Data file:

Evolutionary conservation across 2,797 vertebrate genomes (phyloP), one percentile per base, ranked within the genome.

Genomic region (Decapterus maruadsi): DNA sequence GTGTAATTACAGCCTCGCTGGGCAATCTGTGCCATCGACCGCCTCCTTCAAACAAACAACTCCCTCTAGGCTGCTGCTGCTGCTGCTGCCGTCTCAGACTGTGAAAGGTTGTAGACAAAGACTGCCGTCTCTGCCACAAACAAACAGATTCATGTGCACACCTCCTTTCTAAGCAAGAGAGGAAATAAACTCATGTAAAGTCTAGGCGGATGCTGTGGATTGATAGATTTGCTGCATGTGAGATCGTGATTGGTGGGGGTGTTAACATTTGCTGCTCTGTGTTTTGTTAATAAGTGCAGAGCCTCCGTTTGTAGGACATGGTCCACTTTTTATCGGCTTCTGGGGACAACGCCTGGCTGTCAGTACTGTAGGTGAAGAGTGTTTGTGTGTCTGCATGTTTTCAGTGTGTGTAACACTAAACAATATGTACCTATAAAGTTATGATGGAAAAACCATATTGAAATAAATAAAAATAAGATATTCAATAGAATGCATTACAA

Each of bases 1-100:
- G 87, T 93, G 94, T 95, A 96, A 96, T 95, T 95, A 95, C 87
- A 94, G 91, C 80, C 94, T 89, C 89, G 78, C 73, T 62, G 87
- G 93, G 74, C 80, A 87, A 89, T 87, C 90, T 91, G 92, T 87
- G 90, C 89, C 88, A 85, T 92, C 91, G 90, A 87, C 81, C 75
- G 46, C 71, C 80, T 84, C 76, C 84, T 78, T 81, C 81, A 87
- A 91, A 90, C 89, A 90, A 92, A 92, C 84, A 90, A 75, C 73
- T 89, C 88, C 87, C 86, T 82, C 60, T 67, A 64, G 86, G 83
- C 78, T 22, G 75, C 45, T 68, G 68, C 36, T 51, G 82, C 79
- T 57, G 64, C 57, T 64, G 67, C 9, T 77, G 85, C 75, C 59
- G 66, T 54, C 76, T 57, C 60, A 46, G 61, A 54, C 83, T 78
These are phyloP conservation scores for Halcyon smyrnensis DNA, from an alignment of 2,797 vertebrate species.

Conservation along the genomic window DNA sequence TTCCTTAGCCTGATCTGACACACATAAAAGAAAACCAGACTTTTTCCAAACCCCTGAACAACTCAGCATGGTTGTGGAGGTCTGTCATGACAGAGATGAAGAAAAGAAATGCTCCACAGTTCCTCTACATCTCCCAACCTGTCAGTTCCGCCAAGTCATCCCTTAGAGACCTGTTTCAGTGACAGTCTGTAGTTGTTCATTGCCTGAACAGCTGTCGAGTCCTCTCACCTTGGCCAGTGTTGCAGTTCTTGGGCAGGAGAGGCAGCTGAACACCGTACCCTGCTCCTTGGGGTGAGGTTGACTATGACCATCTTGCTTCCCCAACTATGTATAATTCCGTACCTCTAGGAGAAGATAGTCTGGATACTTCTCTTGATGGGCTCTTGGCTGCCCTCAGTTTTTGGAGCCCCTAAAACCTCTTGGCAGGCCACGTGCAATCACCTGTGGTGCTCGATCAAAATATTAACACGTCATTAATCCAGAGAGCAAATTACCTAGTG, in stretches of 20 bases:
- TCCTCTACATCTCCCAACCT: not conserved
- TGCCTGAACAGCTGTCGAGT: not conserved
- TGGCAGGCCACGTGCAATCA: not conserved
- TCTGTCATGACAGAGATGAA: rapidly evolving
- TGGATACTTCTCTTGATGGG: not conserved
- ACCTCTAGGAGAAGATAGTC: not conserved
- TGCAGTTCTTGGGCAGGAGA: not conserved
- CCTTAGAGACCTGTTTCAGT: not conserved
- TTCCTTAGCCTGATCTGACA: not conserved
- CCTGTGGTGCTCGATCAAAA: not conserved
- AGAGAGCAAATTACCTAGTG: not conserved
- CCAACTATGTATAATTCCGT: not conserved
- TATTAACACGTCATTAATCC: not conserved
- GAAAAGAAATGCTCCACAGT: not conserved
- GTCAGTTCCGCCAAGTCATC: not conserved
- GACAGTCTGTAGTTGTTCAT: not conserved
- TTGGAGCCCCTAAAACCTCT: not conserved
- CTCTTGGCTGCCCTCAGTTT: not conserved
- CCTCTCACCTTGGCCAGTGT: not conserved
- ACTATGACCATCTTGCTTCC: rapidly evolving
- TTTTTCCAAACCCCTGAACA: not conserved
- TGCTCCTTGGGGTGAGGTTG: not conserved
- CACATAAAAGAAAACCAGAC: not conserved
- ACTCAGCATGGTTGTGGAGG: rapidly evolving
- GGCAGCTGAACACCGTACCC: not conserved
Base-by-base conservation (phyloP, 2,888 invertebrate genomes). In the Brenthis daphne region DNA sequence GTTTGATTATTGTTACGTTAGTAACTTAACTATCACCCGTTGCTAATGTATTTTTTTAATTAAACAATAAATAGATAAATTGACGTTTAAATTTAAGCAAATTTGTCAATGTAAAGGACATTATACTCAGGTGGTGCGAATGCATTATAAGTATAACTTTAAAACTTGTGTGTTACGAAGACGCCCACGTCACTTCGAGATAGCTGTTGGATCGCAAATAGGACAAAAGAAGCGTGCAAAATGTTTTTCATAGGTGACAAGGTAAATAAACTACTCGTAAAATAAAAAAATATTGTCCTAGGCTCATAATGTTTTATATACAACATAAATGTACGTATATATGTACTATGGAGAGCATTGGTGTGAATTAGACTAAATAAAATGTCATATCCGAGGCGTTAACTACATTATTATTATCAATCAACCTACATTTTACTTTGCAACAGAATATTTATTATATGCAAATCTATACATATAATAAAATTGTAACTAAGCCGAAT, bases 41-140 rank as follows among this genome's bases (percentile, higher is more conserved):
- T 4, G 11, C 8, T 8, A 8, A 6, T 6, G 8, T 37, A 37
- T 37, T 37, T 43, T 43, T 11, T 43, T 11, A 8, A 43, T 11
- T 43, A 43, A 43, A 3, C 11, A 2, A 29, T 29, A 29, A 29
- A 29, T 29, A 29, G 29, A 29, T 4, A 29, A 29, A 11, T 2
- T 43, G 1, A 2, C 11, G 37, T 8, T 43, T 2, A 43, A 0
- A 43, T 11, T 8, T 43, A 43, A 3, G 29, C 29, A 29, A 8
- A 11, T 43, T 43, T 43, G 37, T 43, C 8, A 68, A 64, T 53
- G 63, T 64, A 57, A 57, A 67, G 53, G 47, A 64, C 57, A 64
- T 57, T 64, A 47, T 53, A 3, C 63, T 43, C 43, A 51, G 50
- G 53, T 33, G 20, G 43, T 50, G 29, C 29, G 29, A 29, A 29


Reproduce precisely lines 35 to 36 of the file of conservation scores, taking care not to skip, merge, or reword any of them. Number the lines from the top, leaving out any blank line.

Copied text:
- ACTATGACCATCTTGCTTCC: rapidly evolving
- TTTTTCCAAACCCCTGAACA: not conserved